Norcal
Very convincing argument and link, perfectly done. Thank you nottheonly1.
nottheonly1
Thank You, Norcal. It may be best to download these video clips, since they are all taken down one after another based on 'copyright issues'.

The difference between Sanders and Wallace is a painful one. Wallace fought against the theft of his nomination with all he got. Subsequently, he realized that the 'Democratic' party would never allow for a person with integrity and the well being of the people at heart to win any nomination. He would have won the following presidency as a third party nominee – Trumann however knew how to prevent that. As the clip states, the American people only have to be frightened and you can sell them their own demise on a golden platter. The ridicule and shaming of those who want a third party can also be traced back to this time.

It is equally very disturbing that the owner class managed to brain wash the people into accepting the use of 'oligarchs', 'billionaires', or 'donors' when in truth they are the real fascists Henry Wallace had warned about. This must be reversed by all means available. People must understand that the concerted use of these euphemisms will make it next to impossible to accept what these persons really are and what their goals are.

Jen
Much of what is sickening about the US as an imperial power today was present well before 1944 – indeed was present during the 19th century when the US made colonies of Hawaii and the Philippines in the 1890s, and occupied Haiti in 1915 (?), not leaving that country until the 1930s. Of course there was also the genocide of First Nations peoples through the theft of their lands, the wars waged to force them onto reservations, and the massive slaughter of bison as a way of destroying many indigenous cultures.
nottheonly1
Yes, but never before was the deliberate change of course towards fascism so blatant than with the ouster of Wallace. This was the watershed moment that turned the U.S. into the greatest threat for humanity. When You read about Wallace, You will find out that he generally wanted reconcile with the Native Indian Nation. He wanted cooperation with the Soviet Union/Russians for a lasting global peace and prosperity for everyone, not just a few American maggots. Present day U.S. started at that real day of infamy.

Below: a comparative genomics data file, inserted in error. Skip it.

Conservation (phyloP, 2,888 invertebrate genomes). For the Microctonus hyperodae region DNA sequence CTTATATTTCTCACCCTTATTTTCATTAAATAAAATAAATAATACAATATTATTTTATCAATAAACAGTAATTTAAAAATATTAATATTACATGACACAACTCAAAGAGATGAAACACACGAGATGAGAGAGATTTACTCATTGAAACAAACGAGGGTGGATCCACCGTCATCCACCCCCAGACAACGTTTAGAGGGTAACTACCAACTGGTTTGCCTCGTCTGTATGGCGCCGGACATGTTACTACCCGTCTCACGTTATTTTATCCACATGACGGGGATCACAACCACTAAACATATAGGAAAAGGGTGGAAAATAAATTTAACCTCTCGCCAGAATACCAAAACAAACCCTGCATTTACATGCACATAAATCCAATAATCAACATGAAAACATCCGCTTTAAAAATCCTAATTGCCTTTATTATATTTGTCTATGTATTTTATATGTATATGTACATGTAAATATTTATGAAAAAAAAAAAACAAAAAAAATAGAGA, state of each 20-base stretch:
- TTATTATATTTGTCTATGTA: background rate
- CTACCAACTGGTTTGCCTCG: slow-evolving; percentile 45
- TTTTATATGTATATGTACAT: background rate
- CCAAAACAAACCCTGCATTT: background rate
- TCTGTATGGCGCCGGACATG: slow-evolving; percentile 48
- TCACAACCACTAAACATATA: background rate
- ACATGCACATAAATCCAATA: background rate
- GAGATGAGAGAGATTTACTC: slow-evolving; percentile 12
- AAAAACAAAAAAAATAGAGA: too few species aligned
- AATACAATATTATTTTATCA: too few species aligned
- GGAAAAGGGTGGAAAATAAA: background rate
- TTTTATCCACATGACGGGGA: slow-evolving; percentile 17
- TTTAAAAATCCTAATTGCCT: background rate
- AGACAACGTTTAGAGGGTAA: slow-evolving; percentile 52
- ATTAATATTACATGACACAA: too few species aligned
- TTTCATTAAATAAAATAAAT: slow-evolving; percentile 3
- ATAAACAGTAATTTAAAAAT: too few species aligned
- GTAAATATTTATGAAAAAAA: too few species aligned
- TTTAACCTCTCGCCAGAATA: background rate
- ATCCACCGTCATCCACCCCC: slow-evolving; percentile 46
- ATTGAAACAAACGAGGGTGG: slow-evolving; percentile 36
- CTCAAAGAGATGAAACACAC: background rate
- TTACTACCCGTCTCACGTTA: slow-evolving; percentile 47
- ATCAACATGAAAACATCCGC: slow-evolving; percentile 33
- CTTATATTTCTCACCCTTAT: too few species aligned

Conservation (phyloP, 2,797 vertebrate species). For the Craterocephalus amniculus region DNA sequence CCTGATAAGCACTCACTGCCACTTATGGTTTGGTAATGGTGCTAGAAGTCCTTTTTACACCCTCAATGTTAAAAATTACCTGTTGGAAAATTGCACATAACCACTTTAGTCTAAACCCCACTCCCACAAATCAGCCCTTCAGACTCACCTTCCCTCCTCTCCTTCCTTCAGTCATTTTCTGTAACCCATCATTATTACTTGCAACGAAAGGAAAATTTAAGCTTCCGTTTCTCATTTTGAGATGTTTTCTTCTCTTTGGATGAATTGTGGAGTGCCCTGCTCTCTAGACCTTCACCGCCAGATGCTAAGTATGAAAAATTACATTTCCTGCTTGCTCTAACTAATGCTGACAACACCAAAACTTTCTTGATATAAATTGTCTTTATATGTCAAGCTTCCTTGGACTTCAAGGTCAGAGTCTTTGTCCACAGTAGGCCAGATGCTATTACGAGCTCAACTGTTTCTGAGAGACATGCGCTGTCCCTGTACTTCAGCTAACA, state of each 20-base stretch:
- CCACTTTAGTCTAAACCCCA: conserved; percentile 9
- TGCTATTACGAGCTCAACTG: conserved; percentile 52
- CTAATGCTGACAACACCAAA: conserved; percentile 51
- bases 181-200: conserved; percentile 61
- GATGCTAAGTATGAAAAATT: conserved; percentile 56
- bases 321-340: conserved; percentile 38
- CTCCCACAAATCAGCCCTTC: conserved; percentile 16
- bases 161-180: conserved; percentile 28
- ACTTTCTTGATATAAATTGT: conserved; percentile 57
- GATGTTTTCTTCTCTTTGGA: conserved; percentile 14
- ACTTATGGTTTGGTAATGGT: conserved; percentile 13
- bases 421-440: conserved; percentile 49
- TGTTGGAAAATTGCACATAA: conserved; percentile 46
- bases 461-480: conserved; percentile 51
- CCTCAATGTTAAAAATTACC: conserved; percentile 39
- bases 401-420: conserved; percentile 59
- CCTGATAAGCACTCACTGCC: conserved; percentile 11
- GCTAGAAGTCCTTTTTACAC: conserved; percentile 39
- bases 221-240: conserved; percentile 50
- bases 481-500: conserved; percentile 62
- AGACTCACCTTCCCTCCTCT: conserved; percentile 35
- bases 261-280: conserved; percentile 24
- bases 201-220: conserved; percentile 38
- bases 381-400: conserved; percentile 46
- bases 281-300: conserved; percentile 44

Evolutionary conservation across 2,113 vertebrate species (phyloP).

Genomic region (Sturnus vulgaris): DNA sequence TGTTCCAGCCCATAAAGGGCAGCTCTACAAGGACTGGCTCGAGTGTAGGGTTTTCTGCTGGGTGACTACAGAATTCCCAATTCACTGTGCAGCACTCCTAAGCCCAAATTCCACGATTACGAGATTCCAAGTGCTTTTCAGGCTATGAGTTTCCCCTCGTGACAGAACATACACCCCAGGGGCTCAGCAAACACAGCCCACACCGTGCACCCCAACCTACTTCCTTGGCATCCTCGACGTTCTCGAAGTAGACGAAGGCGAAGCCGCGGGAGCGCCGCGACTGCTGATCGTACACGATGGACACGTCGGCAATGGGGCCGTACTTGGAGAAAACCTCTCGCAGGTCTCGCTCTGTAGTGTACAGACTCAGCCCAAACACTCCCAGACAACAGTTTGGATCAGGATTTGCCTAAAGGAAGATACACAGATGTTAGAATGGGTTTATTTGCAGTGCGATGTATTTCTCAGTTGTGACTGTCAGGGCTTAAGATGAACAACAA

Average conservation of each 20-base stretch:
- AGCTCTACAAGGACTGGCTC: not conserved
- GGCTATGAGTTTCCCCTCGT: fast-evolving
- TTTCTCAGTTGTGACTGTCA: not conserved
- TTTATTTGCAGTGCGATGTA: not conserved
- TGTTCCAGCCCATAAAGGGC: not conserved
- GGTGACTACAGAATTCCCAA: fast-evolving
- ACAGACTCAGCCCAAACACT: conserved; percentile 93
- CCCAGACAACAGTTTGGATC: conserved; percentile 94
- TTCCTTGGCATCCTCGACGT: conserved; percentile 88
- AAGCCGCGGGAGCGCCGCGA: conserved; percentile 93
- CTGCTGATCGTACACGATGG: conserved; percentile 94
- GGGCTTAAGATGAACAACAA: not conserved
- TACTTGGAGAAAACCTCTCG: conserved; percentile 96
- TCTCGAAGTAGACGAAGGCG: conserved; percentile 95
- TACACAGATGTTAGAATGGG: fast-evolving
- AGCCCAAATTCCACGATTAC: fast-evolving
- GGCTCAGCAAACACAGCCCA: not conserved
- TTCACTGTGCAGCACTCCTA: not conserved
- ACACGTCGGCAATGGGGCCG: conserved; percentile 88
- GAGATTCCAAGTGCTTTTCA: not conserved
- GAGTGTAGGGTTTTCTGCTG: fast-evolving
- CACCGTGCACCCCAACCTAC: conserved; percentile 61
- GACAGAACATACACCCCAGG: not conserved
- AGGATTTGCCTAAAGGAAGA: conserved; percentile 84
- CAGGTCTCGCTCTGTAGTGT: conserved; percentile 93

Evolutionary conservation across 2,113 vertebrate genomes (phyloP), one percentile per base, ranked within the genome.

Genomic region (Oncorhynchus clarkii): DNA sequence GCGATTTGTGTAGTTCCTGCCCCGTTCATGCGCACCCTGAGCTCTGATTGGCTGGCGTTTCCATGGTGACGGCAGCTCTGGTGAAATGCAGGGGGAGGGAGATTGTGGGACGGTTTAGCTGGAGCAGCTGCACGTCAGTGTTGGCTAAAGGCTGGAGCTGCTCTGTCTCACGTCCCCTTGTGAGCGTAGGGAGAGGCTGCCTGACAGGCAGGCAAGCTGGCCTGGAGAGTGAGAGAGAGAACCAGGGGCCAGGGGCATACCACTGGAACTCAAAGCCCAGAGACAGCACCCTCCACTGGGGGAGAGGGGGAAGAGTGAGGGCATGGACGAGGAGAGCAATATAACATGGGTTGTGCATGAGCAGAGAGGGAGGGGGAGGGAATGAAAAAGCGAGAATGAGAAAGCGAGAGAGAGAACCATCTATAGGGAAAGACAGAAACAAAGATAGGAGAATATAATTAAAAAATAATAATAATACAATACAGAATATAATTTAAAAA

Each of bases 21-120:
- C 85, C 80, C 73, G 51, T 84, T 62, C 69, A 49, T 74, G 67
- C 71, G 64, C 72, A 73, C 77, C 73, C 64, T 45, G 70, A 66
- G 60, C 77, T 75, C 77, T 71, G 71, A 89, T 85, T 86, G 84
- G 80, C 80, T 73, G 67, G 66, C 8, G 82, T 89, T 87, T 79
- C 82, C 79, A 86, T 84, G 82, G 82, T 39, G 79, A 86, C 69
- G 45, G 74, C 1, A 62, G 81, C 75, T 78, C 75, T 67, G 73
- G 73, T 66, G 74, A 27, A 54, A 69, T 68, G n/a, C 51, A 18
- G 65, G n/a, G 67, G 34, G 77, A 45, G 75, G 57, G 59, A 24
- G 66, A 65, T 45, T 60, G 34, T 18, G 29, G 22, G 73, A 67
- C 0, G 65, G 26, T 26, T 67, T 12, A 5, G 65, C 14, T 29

Lysias
Wallace was also a big supporter of establishing Israel.
Seamus Padraig

So, whereas they would be able to deal with Warren, they wouldn't be able to deal with Sanders, whose policy-record is remarkably progressive in all respects, and not only on domestic U.S. matters.

Frankly, Bernie could be better on foreign policy. While he did vote against the Iraq War–I give him all due credit for that–he hasn't really opposed any of Washington's other wars, coups and régime-change operations in recent memory. Oh: and Bernie, the self-described socialist, once referred to Hugo Chavez as a "dead dictator". That being said, he would still be preferable to the remaining flotsam in the today's Democrap Party.

Rhys Jaggar
Forgive me for saying so, but is a party of working folks really supposed to be grovelling for favours from billionaires? The Republicans are supposed to be the party for the rich, not the Democrats . And is not time for billionaires to be bumped off by politicians, not politicians bumped off by billionaires?
ANDREW CLEMENTS
Democrat Party are plantation owners at heart
Philip Roddis
A tad uncritical on Sanders, especially his foreign policies, but otherwise an excellent and closely argued takedown of the risible but sadly widespread delusion that America is a democracy. Thanks Eric.
Wilmers31
Democracy itself does not say anything about quality of life, it's just a system. US democracy runs on money. Most thing in life do – pretending it is otherwise, that's where the problem is.

Democracy is just the shell – if you fill it with sh1t it's bad; if you fill it with honey it's sweet.

Biden is remote-controllable, he'd do as told – so of course big money would prefer him.

Philip Roddis
I've just the other day written this piece on democracy . The immediate context is the fiasco re the UK Queen granting Boris Johnson's request to prorogue (temporarily dissolve) parliament, but the issues run deeper and wider.
Dungroanin

There is a long way to that election yet. (The US, ours is finally within reach, unless some wildebeast tramples in )

The DNC dirty tricks won't wash this time – perhaps its time to start reading and talking about the nitty gritty of these leaked mails – if for nothing else for the bravery and ultimate sacrifice of Seth Rich.

How about it Phillip Roddis?

Philip Roddis
Well I'm already stretched perilous thin, DG, but will give it thought.

Meantime, this piece from last week by Katia Novella Miller, first of a two parts with second part to follow on the same KBNB World News site, gives a precis of what Wikileaks showed the world.

George Cornell
Thanks for this -a must read.
Chris Rogers
The lack of mention of Gabbard is telling, as is the fact the Billionaire crowd (Rubinites) are pushing for a candidate I ain't even heard of.

The fact remains, a Sanders – Gabbard ticket against Trump is the preferable outcome for many observers on the Left.

Just as a reminder, neither Sanders & Gabbard are God like figures, in much the same way Corbyn ain't, however, they are the best available at this juncture in time if we really want some change, even if it is incremental.

Dungroanin
I think Gabbard is as authentic a new voice as i have ever seen in the DNC. She may well make it as an independent. Would Sanders?

I read somewhere that the US electorate were self identified as third Republican, Democrat and independent.